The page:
A new poll commissioned by the American Meat Institute (AMI) and conducted by Harris Interactive found that while almost nine out of 10 U.S. adults (88 percent) cook hamburgers or poultry (chicken or turkey) burgers, only 19 percent of those who do use an instant read thermometer to determine that the burgers are safely cooked and ready to eat (i.e., “doneness”). Approximately 73 percent of adults who cook hamburgers or poultry burgers incorrectly rely on sight to determine doneness and 57 percent incorrectly rely on cooking time.
Of concern: only 13 percent of adults aged 18-34 who cook hamburgers or poultry burgers, many of whom may prepare food for small children at home, use an instant read thermometer to determine doneness when cooking hamburgers or poultry burgers. Seventy-eight percent of this age group rely on sight, which is not an accurate indicator of doneness, to determine if the burger is cooked properly.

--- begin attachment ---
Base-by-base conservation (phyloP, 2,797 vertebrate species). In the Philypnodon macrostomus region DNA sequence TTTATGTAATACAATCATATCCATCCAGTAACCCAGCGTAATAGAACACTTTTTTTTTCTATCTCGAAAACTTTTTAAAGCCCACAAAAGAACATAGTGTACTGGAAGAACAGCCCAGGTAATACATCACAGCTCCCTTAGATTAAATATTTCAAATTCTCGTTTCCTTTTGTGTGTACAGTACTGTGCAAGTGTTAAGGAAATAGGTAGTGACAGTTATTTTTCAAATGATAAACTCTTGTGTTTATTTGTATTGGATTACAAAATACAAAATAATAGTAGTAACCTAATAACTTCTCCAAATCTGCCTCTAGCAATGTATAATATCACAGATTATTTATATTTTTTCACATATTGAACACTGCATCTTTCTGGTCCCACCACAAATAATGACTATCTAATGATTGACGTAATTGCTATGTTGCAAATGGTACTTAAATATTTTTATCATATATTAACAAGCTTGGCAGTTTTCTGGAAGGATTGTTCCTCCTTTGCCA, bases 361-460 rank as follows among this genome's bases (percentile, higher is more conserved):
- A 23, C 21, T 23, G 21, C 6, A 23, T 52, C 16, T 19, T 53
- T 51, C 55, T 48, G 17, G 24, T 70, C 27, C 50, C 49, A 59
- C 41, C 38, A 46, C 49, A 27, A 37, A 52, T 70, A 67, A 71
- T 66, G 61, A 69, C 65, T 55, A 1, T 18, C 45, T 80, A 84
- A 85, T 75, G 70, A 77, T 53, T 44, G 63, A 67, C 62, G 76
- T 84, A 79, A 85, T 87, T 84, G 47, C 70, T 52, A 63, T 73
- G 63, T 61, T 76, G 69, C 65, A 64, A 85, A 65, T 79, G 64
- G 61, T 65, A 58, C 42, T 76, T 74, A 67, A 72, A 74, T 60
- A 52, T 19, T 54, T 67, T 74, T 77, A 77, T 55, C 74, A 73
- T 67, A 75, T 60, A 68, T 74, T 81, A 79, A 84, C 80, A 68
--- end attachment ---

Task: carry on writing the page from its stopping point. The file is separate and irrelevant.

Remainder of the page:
In terms of proper cooking temperatures, only one in five U.S. adults (20 percent) knows a hamburger should be cooked to 160 degree F to ensure it is safe to consume, while 41 percent mistakenly believe that hamburgers should be cooked to a temperature less than 160 degrees F, according to the poll.
Nearly half of U.S. adults (47 percent) believe that poultry burgers should be cooked to a temperature less than 165 degrees F. Only 13 percent know that a poultry burger should be cooked to 165 degree F to ensure it is safe to consume.